Fire and the Sacred - A Holy Week Reflection on the Notre Dame Fire
The picture above, taken by Philippe Wojazer, is powerfully symbolic. Though fire threatened to destroy this iconic cathedral, it has survived, and standing in the midst of the ruin is the altar cross gleaming powerfully through the smoke. This photo has become viral, and its understandable.
I've not been to Paris. and therefore, I've not been to Notre Dame. To this point Notre Dame is not a sacred space that has spoken to me, except from afar through photos. Nevertheless, I understand the power of sacred space from being in other sites. During my 2013 trip to England I was able to take in such sacred spaces as Salisbury Cathedral, Bath Abbey, Westminster Abbey, St. Paul's London, and though much smaller Christ Church Cathedral in Oxford. At least in Christian contexts nothing in the United States is nearly as ancient as these sites, but we do have sacred spaces that speak to us. They might be our own places of worship. Still, Notre Dame has been standing at the center of Paris for the past 850 years, bearing witness to the sacred, and to see it threatened with destruction is heart-rending.
It is interesting to watch reports of the people of Paris, a very secular city, weeping at the destruction of this ancient building. I heard reports that people were gathering to pray the rosary or sing Ave Maria (again in a highly secular city where few go to church). Why is this? Perhaps we're not as secular as we think. Perhaps there is within us a sense of the transcendent that speaks to us, and tragic events catch our eye and our heart.
That leads me to the question of sacred space. It is often said that buildings don't matter. What matters, when it comes to church, is the people. The true church, the body of Christ, is not a building, it is a people. Yet, buildings and structures play important roles in our spiritual journeys. It needn't be an ancient cathedral built of stone. It might be a log church in Kentucky (Cane Ridge). In either case, there is something about the space that speaks to us. It is a reminder that there is a connection between the material and the spiritual. Early Christians considered Gnosticism and rejected it. When these sites are threatened, whether by an accidentally set fire, by an arsonist setting fire to a black church, or vandals attacking a synagogue or temple, we take notice---or at least we should..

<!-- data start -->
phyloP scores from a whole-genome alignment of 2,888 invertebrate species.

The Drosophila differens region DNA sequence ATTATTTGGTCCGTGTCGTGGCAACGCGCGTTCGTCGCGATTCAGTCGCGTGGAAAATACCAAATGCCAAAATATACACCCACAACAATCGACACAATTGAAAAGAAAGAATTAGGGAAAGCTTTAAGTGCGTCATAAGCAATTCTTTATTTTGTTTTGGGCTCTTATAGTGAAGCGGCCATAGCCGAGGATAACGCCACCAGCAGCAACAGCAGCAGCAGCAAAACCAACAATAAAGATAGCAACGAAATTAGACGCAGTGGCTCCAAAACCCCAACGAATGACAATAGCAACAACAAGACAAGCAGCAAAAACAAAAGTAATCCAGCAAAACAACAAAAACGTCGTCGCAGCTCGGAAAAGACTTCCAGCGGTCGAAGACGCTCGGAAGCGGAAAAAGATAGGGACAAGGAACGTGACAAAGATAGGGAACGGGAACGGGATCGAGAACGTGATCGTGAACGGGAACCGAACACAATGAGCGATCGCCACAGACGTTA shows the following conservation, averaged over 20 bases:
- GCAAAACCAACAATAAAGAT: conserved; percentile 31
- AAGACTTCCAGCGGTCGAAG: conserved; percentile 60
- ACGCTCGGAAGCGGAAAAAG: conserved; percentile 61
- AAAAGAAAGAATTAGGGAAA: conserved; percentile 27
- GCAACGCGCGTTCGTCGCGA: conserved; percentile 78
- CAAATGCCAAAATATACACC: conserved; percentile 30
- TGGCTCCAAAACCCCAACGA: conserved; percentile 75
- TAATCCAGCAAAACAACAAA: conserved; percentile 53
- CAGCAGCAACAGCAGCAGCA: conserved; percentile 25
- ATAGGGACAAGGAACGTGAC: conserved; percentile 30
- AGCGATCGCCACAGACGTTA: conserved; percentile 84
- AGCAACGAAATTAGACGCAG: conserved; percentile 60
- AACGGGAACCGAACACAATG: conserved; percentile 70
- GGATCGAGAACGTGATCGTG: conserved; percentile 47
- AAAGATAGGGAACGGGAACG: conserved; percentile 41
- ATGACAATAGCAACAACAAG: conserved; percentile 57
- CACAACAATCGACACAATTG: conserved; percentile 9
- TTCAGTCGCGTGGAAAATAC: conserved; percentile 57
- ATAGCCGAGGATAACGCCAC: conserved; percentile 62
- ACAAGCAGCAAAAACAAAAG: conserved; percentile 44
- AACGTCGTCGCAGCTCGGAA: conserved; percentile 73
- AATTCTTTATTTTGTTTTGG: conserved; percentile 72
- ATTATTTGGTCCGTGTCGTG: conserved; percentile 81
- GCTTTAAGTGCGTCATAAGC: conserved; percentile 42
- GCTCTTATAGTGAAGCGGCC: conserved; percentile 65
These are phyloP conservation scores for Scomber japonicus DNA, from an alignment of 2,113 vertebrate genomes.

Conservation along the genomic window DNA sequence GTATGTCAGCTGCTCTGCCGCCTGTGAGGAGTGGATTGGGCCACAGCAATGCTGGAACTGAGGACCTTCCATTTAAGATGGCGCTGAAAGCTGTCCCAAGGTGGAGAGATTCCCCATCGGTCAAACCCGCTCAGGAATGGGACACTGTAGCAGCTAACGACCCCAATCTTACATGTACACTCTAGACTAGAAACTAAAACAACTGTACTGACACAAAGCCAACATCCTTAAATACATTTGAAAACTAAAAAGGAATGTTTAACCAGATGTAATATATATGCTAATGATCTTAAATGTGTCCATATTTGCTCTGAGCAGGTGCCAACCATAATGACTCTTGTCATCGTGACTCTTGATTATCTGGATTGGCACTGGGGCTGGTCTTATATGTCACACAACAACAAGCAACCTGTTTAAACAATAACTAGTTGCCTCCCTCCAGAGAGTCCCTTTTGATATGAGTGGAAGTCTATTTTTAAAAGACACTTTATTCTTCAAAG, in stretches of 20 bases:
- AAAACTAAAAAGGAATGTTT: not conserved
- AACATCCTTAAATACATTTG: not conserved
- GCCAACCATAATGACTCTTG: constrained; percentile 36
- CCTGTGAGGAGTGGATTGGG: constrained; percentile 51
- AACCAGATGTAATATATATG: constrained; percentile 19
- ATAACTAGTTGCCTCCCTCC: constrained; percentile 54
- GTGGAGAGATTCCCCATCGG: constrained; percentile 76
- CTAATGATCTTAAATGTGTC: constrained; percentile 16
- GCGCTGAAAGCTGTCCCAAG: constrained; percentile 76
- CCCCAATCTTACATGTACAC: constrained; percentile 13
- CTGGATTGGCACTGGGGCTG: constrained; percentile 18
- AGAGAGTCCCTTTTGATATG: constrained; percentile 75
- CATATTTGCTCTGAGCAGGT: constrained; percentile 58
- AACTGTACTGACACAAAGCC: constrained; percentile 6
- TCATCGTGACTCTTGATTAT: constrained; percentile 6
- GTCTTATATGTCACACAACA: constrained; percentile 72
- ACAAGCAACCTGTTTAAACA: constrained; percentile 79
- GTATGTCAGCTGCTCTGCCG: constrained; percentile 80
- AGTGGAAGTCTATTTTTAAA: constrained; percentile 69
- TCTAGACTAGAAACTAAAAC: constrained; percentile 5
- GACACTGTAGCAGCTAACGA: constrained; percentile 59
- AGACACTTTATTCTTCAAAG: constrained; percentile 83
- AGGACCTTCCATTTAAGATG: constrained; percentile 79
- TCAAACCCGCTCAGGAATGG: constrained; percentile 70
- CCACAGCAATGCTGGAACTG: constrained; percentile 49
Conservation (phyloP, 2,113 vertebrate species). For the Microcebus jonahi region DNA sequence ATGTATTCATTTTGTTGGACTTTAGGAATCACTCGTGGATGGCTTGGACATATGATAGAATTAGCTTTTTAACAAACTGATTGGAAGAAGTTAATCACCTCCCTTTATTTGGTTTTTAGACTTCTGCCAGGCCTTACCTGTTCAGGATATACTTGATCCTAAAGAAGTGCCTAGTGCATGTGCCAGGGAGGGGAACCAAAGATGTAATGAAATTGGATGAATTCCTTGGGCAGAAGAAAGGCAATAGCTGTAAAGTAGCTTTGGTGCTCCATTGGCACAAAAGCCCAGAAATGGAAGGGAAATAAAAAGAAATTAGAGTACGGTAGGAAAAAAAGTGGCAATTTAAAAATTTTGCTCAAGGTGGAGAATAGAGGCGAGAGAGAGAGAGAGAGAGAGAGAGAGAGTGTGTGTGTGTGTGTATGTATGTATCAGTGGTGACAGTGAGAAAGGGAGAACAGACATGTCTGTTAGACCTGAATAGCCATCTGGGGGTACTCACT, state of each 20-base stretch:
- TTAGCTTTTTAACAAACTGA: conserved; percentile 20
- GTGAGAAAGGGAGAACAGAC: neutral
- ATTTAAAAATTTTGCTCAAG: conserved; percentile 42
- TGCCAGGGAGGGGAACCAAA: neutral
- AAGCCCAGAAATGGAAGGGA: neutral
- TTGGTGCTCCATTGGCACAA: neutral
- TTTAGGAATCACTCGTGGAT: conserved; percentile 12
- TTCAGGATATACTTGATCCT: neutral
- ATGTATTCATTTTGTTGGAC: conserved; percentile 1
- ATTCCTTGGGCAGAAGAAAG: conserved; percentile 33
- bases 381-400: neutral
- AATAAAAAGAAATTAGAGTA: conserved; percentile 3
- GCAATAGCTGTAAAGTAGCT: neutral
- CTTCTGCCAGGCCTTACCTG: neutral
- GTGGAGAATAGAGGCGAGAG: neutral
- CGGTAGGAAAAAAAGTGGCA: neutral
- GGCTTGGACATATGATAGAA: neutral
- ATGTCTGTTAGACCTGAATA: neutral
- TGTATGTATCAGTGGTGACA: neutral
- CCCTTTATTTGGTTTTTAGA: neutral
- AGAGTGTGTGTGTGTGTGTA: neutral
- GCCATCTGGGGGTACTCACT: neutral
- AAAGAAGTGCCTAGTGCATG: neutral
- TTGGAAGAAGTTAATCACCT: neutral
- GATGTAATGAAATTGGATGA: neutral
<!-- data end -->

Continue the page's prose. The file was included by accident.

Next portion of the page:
As we proceed through Holy Week (and we are now at Holy Wednesday), we will consider the connection between the material and the spiritual. Many of us will gather Thursday evening to share in a service of communion, eating bread and drinking of the cup (even if only in small quantities) in remembrance of a meal shared long ago. We will gather on Friday to witness the crucifixion of Jesus and reflect on human suffering -- as Jurgen Moltmann would have us think, reflecting on the death of the Crucified God. Then we will gather on Sunday to celebrate resurrection. There is a reason why I find the bodily resurrection important. It bears witness to the physicality of our spirituality. Jesus' resurrection was not simply a dream sequence. He is the risen savior.
That brings me back to Notre Dame and its fire. It is damaged but not destroyed. The gleaming cross in the smoke serving as a reminder of the resilience of the faith. Is that not part of the message of Holy Week?